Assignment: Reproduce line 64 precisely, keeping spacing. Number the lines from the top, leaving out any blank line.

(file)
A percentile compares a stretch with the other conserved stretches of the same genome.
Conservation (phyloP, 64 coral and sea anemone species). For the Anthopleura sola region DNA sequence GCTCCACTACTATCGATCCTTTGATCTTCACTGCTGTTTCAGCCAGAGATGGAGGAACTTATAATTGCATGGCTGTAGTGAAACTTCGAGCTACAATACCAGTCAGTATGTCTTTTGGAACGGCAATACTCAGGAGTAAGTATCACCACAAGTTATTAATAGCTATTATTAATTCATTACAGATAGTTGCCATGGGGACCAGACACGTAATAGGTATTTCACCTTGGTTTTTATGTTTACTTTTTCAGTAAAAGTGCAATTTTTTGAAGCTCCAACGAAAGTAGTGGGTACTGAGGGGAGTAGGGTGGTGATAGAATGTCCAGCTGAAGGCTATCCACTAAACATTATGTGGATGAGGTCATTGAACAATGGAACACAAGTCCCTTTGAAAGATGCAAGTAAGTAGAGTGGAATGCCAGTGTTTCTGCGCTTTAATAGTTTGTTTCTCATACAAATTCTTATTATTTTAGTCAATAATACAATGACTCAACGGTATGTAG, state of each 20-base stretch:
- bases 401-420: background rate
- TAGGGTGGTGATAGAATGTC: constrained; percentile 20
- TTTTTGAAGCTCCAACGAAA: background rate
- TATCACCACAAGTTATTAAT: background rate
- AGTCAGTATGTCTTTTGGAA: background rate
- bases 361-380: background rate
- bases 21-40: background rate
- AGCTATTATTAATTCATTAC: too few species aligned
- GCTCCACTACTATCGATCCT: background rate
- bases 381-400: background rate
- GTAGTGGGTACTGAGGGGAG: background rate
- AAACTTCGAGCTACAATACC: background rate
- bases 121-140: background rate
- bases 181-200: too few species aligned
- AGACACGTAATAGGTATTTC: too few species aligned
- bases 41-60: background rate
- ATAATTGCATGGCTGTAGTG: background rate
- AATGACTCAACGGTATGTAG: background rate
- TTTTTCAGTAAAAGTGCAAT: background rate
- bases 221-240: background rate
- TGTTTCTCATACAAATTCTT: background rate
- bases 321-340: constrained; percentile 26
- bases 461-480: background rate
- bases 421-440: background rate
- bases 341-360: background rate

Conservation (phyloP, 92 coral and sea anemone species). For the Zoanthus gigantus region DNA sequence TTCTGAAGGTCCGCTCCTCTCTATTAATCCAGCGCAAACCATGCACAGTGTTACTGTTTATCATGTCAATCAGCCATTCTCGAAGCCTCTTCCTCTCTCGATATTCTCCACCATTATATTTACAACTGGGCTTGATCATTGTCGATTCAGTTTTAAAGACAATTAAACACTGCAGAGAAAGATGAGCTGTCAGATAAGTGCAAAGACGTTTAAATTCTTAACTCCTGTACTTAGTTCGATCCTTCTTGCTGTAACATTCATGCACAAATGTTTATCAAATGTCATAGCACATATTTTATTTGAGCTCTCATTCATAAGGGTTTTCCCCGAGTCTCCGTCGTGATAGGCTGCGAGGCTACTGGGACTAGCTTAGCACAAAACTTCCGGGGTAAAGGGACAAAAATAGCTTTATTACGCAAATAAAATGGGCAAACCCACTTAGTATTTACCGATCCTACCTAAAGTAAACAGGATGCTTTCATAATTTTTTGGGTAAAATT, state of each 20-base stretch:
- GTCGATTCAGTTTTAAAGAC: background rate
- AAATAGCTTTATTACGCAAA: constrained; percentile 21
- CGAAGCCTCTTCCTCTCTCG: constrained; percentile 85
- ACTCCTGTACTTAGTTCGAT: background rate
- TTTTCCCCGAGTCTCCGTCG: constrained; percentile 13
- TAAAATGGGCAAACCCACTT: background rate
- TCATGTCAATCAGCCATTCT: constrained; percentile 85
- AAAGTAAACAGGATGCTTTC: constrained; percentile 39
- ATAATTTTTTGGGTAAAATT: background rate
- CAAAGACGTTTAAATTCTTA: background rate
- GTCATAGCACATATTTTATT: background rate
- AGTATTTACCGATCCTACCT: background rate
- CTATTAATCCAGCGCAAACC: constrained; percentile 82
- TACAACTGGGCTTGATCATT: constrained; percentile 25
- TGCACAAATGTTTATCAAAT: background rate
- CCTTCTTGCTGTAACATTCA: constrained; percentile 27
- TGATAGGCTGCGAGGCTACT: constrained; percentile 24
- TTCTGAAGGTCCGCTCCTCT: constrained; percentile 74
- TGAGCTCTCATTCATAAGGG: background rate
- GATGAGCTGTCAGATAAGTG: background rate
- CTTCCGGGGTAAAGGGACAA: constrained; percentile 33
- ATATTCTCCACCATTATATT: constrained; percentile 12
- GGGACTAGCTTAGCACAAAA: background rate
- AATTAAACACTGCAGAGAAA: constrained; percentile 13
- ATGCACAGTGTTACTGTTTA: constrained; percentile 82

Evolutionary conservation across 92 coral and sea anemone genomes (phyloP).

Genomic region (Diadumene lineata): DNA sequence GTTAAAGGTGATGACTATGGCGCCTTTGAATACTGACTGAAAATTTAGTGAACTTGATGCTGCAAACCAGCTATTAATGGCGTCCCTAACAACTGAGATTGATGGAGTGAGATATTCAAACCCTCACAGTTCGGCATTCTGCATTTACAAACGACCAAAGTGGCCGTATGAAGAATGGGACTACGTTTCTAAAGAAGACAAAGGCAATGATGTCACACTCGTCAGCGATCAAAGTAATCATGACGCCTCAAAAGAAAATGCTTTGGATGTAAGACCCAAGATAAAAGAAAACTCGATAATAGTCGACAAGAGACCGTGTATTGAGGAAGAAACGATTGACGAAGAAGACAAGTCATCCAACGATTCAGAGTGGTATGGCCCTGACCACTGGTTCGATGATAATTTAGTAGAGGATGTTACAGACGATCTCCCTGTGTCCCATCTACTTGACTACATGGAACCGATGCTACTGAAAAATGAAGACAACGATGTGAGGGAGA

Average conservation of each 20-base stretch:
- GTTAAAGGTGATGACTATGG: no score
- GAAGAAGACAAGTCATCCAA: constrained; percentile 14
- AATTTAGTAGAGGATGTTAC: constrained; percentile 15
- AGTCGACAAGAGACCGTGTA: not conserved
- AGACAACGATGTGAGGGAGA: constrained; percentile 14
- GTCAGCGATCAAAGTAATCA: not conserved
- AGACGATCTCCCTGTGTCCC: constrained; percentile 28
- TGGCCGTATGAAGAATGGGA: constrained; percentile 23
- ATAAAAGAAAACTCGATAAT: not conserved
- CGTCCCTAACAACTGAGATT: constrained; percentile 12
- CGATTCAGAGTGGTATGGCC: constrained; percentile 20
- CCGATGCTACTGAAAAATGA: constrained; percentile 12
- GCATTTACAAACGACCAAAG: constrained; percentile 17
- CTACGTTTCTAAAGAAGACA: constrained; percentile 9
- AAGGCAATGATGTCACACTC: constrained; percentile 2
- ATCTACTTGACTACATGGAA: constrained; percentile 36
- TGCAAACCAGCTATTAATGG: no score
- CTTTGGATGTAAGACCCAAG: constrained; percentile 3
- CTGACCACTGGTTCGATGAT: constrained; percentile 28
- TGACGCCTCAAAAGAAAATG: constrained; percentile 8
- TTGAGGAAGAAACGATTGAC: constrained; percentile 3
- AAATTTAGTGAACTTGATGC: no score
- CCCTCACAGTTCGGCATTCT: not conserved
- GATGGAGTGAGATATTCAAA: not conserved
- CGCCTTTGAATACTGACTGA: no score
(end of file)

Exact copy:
- TGGCCGTATGAAGAATGGGA: constrained; percentile 23